Fairy Falls – Yellowstone NP

The next day, my parents checked out of their cabin in Colter Bay and moved up to one adjacent to Old Faithful in Yellowstone. They couldn’t check in until the afternoon, so Zach and I lounged around in the morning, getting coffee at the Colter Bay General Store, taking Truman to check out the Tetons, going down to the beach at Jackson Lake (where dogs ARE allowed), and eventually relaxing at our campsite. We drove up to Yellowstone in the afternoon to meet up with my parents and go for a hike.

Truman meets Tetons – smoke from surrounding wildfires dimmed our view

Though we visited Yellowstone back in 2014, it was purely an introduction to the park. We’ve wanted to go back and hike for a while. We left Truman at their cabin and took off for a late afternoon hike. Since my parents were staying by Old Faithful, I picked a hike near the Midway Geyser Basin. The beginning of the trail is incredibly popular because it leads to an overlook of Grand Prismatic Spring (something I wanted to do as well), but this also meant that parking was crowded. We parked south of the Midway Geyser Basin parking area in a gravel lot and walked to a steel bridge spanning the Firehole River to begin the hike.

Crossing over the Firehole River

The first mile of the hike is a wide dirt path that follows the edge of the Midway Geyser Basin. Most people on this portion of the trail are going to and from the Grand Prismatic overlook. Through the thin crowd of trees we had a decent view of the tourists walking the boardwalks of the Basin. Once we reached the true trailhead for Fairy Falls, we turned off the road-like path and began a nice 1.6 mile walk through a young forest of lodgepole pines.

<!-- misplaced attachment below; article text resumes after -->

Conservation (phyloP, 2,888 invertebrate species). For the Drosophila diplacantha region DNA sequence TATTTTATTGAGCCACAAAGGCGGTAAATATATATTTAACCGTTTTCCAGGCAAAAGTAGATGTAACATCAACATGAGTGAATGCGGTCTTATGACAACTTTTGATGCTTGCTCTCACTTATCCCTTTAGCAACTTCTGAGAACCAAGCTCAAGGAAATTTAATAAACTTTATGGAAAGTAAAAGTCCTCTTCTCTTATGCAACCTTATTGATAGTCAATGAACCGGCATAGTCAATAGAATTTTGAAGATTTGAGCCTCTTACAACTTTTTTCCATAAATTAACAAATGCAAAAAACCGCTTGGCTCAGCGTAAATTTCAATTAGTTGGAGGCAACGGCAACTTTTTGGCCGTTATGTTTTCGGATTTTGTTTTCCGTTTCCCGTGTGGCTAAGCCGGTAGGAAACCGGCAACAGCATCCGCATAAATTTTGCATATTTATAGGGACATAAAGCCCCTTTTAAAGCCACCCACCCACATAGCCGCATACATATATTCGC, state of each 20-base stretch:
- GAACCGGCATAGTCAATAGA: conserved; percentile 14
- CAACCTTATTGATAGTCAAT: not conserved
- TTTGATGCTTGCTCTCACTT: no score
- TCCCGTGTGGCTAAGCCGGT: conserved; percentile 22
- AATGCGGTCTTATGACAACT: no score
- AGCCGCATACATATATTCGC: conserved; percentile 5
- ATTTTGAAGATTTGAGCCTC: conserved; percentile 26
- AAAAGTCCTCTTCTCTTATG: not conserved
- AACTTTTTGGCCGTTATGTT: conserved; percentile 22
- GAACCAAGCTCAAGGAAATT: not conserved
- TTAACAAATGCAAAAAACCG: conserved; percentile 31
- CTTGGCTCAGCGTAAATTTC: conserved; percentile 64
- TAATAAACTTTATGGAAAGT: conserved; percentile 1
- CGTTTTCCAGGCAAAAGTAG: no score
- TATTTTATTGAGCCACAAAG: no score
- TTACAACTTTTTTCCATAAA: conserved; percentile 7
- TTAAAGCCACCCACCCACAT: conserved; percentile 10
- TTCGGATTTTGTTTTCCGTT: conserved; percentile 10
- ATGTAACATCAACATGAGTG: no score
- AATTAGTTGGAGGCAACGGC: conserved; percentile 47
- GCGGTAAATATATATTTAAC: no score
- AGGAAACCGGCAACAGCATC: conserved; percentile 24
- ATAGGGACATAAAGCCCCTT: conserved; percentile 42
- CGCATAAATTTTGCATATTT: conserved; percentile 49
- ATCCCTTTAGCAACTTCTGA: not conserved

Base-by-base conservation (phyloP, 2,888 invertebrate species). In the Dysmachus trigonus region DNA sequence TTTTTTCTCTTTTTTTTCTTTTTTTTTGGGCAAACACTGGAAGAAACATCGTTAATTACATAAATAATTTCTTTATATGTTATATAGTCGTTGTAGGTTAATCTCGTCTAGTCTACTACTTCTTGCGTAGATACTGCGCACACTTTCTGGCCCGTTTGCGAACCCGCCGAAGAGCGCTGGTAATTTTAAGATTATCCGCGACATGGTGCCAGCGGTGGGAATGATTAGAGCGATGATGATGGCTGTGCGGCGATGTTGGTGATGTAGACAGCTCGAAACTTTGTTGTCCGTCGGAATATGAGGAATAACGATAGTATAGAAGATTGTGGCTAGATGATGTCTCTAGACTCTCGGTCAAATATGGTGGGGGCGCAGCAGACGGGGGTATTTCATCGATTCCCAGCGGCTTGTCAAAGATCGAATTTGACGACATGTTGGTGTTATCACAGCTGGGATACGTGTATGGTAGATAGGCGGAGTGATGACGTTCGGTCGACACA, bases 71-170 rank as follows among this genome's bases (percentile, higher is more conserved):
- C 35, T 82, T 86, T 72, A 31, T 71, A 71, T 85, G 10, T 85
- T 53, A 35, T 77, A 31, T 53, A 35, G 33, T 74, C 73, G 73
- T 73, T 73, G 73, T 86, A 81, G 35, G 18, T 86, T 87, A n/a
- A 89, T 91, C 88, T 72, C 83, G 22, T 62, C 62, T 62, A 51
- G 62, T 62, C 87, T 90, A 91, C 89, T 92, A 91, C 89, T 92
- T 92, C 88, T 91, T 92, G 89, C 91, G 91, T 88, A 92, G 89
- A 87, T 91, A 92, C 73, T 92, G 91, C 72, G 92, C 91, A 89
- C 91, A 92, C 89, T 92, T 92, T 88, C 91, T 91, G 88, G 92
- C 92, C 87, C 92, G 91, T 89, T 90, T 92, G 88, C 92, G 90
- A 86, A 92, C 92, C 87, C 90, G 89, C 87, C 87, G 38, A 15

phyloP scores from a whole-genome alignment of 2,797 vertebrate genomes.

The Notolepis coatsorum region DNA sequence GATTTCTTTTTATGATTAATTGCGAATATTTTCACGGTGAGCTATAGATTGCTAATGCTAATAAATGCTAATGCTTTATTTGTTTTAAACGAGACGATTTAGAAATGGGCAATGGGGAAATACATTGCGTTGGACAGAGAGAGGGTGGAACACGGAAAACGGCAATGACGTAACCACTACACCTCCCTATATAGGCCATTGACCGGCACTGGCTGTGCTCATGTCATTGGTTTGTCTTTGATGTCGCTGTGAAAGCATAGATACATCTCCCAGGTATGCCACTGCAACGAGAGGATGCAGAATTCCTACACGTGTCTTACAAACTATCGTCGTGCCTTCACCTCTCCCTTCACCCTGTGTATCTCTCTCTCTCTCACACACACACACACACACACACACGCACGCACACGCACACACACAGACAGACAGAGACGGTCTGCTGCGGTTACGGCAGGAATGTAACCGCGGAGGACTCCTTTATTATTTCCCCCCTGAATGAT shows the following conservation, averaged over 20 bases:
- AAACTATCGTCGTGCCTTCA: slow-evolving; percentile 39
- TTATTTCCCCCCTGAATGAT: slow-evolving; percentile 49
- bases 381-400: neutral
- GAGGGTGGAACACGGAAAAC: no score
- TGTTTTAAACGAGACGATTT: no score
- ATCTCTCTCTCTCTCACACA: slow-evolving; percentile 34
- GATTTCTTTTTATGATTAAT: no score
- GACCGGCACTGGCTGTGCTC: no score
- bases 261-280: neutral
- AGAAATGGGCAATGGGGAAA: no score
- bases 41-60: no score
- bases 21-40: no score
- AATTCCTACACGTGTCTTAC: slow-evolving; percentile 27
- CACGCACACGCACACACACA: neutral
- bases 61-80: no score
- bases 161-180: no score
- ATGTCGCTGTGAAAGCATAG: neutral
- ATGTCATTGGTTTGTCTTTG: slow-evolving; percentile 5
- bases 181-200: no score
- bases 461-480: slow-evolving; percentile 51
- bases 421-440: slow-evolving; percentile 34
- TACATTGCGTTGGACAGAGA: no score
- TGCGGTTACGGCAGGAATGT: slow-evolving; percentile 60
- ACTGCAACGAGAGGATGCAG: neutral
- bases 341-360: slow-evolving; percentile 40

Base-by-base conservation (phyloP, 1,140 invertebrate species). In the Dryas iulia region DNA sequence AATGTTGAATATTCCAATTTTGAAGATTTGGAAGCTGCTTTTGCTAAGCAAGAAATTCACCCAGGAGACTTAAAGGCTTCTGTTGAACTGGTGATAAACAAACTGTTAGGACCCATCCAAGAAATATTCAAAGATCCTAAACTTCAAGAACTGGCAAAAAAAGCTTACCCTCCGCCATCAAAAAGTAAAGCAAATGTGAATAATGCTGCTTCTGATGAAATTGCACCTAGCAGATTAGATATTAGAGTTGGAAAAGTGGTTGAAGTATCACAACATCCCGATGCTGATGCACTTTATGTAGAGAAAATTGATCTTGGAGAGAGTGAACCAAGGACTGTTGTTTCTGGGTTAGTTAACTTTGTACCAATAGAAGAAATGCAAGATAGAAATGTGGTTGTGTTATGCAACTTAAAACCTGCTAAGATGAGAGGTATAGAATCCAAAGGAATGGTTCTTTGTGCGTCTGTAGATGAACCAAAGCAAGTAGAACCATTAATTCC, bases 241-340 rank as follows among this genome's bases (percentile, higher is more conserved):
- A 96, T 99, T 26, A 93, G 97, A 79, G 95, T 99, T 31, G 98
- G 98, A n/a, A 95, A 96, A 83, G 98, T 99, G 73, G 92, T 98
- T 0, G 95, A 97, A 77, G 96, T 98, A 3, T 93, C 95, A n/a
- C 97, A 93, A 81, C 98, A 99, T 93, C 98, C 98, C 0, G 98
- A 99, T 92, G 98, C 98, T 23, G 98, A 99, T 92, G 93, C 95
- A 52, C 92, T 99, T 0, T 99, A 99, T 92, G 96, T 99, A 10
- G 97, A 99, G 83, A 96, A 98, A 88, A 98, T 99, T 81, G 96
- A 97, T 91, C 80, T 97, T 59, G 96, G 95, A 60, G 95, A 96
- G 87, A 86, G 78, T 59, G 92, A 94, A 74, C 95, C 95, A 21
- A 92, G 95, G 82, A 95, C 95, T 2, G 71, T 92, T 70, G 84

I love the thermal features in the area

People gazing at Grand Prismatic

Young growth after a forest fire

The hike was very easy but quite pleasant. Since we were starting later than most people, we often had the trail to ourselves. Soon we came out of the pines and realized the waterfall was just ahead. It was a gorgeous waterfall, and I – skeptical of all waterfall hikes – was impressed. We had the fall to ourselves and spent some time admiring it before we decided to continue down the trail.

Fairy Falls

Past the waterfall, the trail leads to two active geysers, Spray and Imperial. I was hopeful that we could make it to both, but in the end we only went as far as Spray Geyser. I wanted to be able to make it back to the Grand Prismatic overlook before the sun was too low and we just couldn’t do both. I wish we’d had just a little more time before sunset. However, it was worth going as far as we did. We had only seen geysers from boardwalks and this gave us the chance to see one in a more natural state. It was pretty cool! Plus, the side trail we took to what we think was Spray Geyser lead us along a creek that had cool thermal features too.

Through a meadow at golden hour

Spray Geyser (we think)

Back at Fairy Falls

Thankfully we did get to the overlook before it was too dark, and it was spectacular! As neat as Grand Prismatic is  from the boardwalk, getting a bird’s eye view from the overlook is even better. I’ve wanted to go to the overlook for the last 3 years, and we finally did!

We had one last order of business after we picked up Truman: a picture with Old Faithful! It’s a little dark, but you get it. We definitely hope to get back to Yellowstone next year for more hiking.

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